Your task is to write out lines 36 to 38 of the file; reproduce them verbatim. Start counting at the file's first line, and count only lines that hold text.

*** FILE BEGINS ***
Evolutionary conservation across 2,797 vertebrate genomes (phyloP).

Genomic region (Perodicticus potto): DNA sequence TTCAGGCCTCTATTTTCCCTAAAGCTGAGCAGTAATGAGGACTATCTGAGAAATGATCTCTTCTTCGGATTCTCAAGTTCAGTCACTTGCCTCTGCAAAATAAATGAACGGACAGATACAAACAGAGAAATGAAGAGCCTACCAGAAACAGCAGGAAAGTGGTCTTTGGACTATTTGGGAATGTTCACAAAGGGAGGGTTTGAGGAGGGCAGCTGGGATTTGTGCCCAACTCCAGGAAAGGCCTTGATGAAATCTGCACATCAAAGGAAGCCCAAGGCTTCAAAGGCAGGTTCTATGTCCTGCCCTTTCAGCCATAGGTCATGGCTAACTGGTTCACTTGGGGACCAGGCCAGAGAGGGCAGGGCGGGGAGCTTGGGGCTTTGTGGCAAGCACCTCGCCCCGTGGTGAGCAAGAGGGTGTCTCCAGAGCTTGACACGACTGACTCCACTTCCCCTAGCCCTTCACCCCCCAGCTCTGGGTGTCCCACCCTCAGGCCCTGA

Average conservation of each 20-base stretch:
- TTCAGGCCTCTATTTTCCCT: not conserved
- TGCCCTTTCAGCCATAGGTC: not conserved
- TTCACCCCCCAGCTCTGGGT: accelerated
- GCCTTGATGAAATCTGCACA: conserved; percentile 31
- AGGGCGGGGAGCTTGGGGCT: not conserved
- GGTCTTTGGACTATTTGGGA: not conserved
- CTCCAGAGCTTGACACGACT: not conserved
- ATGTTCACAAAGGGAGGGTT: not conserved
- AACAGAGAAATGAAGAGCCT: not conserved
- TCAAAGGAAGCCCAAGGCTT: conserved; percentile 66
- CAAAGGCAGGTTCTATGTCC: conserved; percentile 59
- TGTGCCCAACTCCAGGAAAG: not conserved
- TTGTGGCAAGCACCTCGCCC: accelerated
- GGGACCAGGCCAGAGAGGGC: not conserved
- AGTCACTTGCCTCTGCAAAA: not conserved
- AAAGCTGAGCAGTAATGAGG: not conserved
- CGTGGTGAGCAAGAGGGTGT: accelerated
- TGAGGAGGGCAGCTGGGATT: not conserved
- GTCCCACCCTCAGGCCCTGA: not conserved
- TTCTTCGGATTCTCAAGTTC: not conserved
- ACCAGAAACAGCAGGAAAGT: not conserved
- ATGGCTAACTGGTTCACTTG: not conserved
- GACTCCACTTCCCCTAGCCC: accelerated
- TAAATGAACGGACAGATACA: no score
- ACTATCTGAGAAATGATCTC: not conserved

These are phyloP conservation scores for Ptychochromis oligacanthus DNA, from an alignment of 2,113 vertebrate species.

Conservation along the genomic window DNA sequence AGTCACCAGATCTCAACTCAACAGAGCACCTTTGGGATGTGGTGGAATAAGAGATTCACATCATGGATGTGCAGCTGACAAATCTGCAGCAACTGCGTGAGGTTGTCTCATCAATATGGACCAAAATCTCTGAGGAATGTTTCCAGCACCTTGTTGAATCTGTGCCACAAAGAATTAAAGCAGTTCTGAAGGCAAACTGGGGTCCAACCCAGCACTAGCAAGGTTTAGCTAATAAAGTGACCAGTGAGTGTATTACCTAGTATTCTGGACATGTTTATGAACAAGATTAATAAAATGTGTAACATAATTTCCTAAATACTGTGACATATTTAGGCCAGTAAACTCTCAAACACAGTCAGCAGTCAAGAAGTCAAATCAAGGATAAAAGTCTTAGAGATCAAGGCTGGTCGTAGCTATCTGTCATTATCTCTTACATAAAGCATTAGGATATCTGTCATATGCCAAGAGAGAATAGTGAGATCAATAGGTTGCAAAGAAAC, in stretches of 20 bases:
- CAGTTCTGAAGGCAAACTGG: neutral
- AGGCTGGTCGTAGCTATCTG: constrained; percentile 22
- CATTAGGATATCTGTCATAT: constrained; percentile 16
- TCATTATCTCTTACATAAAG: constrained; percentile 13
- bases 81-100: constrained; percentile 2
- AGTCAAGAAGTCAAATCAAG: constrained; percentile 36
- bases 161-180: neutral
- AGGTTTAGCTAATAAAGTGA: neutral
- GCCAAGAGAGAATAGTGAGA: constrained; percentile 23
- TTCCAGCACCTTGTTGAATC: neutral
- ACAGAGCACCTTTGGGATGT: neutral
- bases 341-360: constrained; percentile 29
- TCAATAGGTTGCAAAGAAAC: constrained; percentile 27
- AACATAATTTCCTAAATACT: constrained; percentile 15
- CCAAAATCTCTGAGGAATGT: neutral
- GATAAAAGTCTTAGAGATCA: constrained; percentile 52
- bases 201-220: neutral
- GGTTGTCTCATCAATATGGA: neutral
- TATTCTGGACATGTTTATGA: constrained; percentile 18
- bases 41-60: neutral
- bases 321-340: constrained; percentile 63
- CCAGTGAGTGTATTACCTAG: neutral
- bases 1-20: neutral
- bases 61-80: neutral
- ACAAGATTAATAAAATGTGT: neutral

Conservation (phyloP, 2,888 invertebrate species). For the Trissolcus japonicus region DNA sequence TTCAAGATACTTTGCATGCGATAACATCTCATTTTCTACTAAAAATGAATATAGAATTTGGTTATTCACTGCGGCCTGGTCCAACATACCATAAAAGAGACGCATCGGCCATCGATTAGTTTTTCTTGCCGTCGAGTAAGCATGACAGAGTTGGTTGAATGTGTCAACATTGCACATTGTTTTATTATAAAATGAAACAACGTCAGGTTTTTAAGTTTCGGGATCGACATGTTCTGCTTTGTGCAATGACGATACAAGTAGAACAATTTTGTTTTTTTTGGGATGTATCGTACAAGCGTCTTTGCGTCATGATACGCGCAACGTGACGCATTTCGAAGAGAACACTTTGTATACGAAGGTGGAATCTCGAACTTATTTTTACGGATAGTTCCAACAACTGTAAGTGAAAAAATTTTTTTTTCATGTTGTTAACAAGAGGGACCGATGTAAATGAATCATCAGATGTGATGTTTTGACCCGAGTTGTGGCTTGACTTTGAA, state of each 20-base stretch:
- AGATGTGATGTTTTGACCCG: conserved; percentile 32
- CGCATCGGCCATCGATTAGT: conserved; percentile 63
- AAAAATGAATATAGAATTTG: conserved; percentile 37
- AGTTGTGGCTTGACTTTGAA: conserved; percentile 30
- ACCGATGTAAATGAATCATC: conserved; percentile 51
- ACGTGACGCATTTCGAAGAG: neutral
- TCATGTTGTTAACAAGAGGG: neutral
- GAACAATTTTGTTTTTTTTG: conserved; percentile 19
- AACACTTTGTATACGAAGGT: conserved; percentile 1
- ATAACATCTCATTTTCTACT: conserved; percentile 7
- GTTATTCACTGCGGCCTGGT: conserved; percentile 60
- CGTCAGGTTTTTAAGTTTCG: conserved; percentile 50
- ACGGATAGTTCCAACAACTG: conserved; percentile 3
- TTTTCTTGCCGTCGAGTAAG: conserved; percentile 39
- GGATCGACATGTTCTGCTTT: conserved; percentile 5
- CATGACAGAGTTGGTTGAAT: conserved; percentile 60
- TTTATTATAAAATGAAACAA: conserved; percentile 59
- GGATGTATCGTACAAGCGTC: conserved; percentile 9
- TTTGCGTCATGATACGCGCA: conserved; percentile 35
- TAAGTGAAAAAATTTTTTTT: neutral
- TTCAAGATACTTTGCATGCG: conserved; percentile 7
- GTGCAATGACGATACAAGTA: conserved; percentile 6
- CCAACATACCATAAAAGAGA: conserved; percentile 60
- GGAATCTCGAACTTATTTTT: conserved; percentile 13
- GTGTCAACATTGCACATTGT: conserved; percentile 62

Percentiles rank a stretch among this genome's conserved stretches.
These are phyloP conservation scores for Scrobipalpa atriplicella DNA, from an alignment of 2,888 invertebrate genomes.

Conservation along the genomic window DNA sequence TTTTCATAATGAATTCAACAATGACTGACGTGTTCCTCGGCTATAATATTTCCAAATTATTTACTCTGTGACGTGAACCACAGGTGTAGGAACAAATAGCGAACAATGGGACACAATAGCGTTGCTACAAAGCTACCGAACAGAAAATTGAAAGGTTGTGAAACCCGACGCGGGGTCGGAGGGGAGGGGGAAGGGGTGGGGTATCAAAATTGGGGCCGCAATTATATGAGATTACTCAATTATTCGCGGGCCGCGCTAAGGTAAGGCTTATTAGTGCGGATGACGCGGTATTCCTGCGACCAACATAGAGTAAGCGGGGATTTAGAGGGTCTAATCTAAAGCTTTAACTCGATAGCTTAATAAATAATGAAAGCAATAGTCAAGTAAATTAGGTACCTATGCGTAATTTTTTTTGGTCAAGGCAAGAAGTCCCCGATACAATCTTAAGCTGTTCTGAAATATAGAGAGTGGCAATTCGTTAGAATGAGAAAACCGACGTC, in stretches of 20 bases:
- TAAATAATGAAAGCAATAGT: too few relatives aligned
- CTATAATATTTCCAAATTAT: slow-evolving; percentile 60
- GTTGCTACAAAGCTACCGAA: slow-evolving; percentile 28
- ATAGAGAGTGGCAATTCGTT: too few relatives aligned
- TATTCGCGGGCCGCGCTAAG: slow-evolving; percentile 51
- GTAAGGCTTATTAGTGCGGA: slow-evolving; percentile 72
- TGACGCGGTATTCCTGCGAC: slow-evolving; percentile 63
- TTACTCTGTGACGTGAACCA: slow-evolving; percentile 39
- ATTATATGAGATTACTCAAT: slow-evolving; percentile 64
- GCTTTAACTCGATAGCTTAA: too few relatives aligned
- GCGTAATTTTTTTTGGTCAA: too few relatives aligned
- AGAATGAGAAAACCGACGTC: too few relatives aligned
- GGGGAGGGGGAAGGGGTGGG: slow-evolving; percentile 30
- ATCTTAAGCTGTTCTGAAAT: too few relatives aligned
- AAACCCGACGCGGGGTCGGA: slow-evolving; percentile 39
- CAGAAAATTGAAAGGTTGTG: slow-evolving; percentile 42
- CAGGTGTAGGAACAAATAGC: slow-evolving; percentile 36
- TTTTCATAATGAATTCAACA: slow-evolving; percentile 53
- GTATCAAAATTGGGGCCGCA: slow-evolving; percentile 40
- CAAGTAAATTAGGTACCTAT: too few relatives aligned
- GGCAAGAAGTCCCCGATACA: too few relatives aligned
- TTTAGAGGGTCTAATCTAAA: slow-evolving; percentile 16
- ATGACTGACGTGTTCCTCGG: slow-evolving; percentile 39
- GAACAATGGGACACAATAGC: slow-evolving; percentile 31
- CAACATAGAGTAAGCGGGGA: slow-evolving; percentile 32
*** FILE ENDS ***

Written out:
- AGTCAAGAAGTCAAATCAAG: constrained; percentile 36
- bases 161-180: neutral
- AGGTTTAGCTAATAAAGTGA: neutral